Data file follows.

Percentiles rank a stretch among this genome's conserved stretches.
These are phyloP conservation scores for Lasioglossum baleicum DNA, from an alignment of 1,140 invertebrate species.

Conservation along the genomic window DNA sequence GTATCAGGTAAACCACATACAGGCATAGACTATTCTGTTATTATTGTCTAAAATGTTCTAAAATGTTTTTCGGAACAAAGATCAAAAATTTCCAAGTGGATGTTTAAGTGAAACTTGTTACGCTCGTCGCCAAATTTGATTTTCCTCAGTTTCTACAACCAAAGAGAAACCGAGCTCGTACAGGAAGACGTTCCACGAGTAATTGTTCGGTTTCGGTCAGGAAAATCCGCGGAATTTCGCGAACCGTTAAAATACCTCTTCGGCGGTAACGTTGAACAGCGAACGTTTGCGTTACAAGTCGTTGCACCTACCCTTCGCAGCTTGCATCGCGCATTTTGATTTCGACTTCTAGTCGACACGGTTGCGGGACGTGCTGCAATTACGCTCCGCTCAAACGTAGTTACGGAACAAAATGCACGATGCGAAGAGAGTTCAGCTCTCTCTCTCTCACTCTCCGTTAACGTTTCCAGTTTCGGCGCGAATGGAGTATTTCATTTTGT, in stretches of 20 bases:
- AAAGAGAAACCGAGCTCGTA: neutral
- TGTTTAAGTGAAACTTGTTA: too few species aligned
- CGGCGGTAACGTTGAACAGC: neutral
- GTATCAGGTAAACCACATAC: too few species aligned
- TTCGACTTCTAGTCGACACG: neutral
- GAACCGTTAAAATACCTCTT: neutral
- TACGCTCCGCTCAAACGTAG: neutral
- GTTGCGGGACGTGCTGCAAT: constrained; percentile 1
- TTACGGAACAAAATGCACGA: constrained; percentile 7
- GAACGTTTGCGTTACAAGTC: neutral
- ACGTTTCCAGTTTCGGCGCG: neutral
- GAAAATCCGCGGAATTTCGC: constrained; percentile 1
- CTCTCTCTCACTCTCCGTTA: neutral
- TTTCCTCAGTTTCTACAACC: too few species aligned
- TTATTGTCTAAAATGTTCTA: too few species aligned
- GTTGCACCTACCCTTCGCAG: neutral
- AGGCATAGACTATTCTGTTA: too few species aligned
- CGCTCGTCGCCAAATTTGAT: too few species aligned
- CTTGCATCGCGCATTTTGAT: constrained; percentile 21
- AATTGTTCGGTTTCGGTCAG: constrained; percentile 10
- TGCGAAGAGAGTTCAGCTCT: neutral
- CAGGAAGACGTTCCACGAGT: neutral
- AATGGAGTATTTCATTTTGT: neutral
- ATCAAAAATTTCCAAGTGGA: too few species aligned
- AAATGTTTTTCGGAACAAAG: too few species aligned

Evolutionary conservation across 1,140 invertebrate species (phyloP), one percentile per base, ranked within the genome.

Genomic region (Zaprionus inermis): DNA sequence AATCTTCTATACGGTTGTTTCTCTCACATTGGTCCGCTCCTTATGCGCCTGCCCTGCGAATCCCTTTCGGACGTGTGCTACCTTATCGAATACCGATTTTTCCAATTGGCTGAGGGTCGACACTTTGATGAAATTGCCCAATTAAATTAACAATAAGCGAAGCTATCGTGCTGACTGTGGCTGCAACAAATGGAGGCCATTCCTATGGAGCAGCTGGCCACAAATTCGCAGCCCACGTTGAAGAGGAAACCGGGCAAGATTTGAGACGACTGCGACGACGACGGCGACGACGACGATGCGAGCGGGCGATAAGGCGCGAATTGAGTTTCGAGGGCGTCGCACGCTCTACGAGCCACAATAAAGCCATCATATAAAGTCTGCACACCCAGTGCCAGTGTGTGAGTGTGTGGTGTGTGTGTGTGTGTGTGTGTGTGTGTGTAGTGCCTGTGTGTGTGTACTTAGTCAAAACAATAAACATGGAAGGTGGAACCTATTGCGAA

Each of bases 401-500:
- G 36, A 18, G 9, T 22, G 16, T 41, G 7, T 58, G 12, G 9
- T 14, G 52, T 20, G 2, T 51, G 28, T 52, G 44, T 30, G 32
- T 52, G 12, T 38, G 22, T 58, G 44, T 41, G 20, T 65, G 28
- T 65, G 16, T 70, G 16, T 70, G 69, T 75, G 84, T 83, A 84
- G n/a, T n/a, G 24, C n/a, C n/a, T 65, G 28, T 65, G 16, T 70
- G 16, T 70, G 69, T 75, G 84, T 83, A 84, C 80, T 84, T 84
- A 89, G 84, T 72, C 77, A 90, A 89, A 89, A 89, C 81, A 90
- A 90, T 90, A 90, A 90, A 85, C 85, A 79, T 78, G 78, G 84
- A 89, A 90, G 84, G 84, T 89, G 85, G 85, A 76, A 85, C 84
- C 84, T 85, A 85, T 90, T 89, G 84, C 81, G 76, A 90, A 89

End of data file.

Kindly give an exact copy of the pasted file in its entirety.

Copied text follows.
Percentiles rank a stretch among this genome's conserved stretches.
These are phyloP conservation scores for Lasioglossum baleicum DNA, from an alignment of 1,140 invertebrate species.

Conservation along the genomic window DNA sequence GTATCAGGTAAACCACATACAGGCATAGACTATTCTGTTATTATTGTCTAAAATGTTCTAAAATGTTTTTCGGAACAAAGATCAAAAATTTCCAAGTGGATGTTTAAGTGAAACTTGTTACGCTCGTCGCCAAATTTGATTTTCCTCAGTTTCTACAACCAAAGAGAAACCGAGCTCGTACAGGAAGACGTTCCACGAGTAATTGTTCGGTTTCGGTCAGGAAAATCCGCGGAATTTCGCGAACCGTTAAAATACCTCTTCGGCGGTAACGTTGAACAGCGAACGTTTGCGTTACAAGTCGTTGCACCTACCCTTCGCAGCTTGCATCGCGCATTTTGATTTCGACTTCTAGTCGACACGGTTGCGGGACGTGCTGCAATTACGCTCCGCTCAAACGTAGTTACGGAACAAAATGCACGATGCGAAGAGAGTTCAGCTCTCTCTCTCTCACTCTCCGTTAACGTTTCCAGTTTCGGCGCGAATGGAGTATTTCATTTTGT, in stretches of 20 bases:
- AAAGAGAAACCGAGCTCGTA: neutral
- TGTTTAAGTGAAACTTGTTA: too few species aligned
- CGGCGGTAACGTTGAACAGC: neutral
- GTATCAGGTAAACCACATAC: too few species aligned
- TTCGACTTCTAGTCGACACG: neutral
- GAACCGTTAAAATACCTCTT: neutral
- TACGCTCCGCTCAAACGTAG: neutral
- GTTGCGGGACGTGCTGCAAT: constrained; percentile 1
- TTACGGAACAAAATGCACGA: constrained; percentile 7
- GAACGTTTGCGTTACAAGTC: neutral
- ACGTTTCCAGTTTCGGCGCG: neutral
- GAAAATCCGCGGAATTTCGC: constrained; percentile 1
- CTCTCTCTCACTCTCCGTTA: neutral
- TTTCCTCAGTTTCTACAACC: too few species aligned
- TTATTGTCTAAAATGTTCTA: too few species aligned
- GTTGCACCTACCCTTCGCAG: neutral
- AGGCATAGACTATTCTGTTA: too few species aligned
- CGCTCGTCGCCAAATTTGAT: too few species aligned
- CTTGCATCGCGCATTTTGAT: constrained; percentile 21
- AATTGTTCGGTTTCGGTCAG: constrained; percentile 10
- TGCGAAGAGAGTTCAGCTCT: neutral
- CAGGAAGACGTTCCACGAGT: neutral
- AATGGAGTATTTCATTTTGT: neutral
- ATCAAAAATTTCCAAGTGGA: too few species aligned
- AAATGTTTTTCGGAACAAAG: too few species aligned

Evolutionary conservation across 1,140 invertebrate species (phyloP), one percentile per base, ranked within the genome.

Genomic region (Zaprionus inermis): DNA sequence AATCTTCTATACGGTTGTTTCTCTCACATTGGTCCGCTCCTTATGCGCCTGCCCTGCGAATCCCTTTCGGACGTGTGCTACCTTATCGAATACCGATTTTTCCAATTGGCTGAGGGTCGACACTTTGATGAAATTGCCCAATTAAATTAACAATAAGCGAAGCTATCGTGCTGACTGTGGCTGCAACAAATGGAGGCCATTCCTATGGAGCAGCTGGCCACAAATTCGCAGCCCACGTTGAAGAGGAAACCGGGCAAGATTTGAGACGACTGCGACGACGACGGCGACGACGACGATGCGAGCGGGCGATAAGGCGCGAATTGAGTTTCGAGGGCGTCGCACGCTCTACGAGCCACAATAAAGCCATCATATAAAGTCTGCACACCCAGTGCCAGTGTGTGAGTGTGTGGTGTGTGTGTGTGTGTGTGTGTGTGTGTGTAGTGCCTGTGTGTGTGTACTTAGTCAAAACAATAAACATGGAAGGTGGAACCTATTGCGAA

Each of bases 401-500:
- G 36, A 18, G 9, T 22, G 16, T 41, G 7, T 58, G 12, G 9
- T 14, G 52, T 20, G 2, T 51, G 28, T 52, G 44, T 30, G 32
- T 52, G 12, T 38, G 22, T 58, G 44, T 41, G 20, T 65, G 28
- T 65, G 16, T 70, G 16, T 70, G 69, T 75, G 84, T 83, A 84
- G n/a, T n/a, G 24, C n/a, C n/a, T 65, G 28, T 65, G 16, T 70
- G 16, T 70, G 69, T 75, G 84, T 83, A 84, C 80, T 84, T 84
- A 89, G 84, T 72, C 77, A 90, A 89, A 89, A 89, C 81, A 90
- A 90, T 90, A 90, A 90, A 85, C 85, A 79, T 78, G 78, G 84
- A 89, A 90, G 84, G 84, T 89, G 85, G 85, A 76, A 85, C 84
- C 84, T 85, A 85, T 90, T 89, G 84, C 81, G 76, A 90, A 89